I'm quite fond of this argument:
(1) The notion of justified action is a deontological notion.
(2) The notion of justified action is an externalist notion.
(C1) Not all deontological notions are internalist notions.
(3) If justified belief were an internalist notion, justified action would either not be a deontological notion or would not be an externalist notion.
(C2) Justified belief is an externalist notion.
I've defended (3) previously appealing to considerations having to do with moral psychology and observations that often arise in connection with discussions of the toxin puzzle. Suppose (3) is true.* What defense can be given in support of (2)?
I'm planning on doing some polling this next week of students to test to see if their intuitions support (2). I suspect they will, but I'd also not be surprised if X-philes might not be able to generate data that seems to contradict (2). Here's the plan. I'll try to elicit intuitions about a specific sort of case. I'll focus on cases in which an agent takes due care but nevertheless brings about some bad state of affairs. I'll then see whether students are inclined to think that the agent has a more stringent obligation to assist those who are harmed by her having brought about this bad state of affairs than to assist agents who have been harmed by similar bad states of affairs but states of affairs not caused by the agent. My hunch is that they'll think that there's comparatively a more stringent obligation to the one whose harm was caused by the agent. Theoretically, I think that such a result would suggest that conditions 'external' to the agent can go towards determining the deontic status of the agent's actions. The thought is that the best explanation of the difference in comparative stringency is due to the fact that the initial course of action was wrongful and that the difference in the stringency of the duty is a reflection of the fact that the duty being discharged is no mere duty of beneficence, it is a duty of reparation.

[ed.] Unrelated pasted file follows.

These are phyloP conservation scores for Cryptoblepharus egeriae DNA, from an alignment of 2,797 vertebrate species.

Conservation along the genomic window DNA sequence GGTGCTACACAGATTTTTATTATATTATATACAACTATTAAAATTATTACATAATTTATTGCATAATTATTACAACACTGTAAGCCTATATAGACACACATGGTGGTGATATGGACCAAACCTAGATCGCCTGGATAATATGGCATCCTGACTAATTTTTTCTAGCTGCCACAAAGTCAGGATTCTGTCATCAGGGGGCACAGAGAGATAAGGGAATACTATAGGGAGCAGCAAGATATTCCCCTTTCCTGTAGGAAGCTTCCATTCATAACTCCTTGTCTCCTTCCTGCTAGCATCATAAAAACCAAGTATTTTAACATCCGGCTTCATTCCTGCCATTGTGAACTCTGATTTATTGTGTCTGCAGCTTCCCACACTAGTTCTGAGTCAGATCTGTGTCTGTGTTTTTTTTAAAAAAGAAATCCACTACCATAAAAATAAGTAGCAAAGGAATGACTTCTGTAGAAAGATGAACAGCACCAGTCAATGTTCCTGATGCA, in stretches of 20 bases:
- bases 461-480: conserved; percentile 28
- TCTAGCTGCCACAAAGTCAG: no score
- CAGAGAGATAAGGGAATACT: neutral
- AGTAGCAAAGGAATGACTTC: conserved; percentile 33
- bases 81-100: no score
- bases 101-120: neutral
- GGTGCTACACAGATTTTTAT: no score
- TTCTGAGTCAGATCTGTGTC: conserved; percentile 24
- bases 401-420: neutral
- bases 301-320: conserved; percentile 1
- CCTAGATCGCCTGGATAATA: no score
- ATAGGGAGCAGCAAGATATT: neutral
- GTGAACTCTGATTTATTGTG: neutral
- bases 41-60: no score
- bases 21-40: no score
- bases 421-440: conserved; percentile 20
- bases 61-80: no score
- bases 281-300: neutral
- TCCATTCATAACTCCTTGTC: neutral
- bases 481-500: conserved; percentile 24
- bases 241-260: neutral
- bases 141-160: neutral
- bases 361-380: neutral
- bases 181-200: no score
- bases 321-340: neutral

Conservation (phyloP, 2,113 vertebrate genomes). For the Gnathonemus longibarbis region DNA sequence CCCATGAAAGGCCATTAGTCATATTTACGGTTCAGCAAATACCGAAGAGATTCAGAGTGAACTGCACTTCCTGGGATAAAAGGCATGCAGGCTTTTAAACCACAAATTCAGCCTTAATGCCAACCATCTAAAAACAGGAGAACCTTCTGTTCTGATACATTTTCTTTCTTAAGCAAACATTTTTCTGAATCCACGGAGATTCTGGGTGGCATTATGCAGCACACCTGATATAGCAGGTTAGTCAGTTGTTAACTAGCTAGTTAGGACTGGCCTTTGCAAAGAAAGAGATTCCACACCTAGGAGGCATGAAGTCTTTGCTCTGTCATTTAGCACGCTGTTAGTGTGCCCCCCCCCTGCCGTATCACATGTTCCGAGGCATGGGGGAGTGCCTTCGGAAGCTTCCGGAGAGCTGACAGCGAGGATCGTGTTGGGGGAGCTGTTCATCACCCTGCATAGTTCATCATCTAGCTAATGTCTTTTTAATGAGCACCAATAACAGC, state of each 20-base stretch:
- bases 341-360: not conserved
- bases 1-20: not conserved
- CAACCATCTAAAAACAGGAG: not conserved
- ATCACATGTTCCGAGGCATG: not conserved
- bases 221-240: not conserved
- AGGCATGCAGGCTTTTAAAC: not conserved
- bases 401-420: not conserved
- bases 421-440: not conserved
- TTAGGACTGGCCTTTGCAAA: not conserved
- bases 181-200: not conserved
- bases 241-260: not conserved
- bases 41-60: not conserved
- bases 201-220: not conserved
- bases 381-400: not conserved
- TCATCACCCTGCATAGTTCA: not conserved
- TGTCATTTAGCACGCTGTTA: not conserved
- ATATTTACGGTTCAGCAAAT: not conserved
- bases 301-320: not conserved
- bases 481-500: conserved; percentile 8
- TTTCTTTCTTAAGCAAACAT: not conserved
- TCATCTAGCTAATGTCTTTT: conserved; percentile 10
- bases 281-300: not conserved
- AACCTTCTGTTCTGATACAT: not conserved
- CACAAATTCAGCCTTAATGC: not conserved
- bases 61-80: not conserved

* A joke I owe to Steve Sverdlik.
Geometry teacher: Suppose that this is an isosceles...
Concerned student: But teacher, suppose it isn't!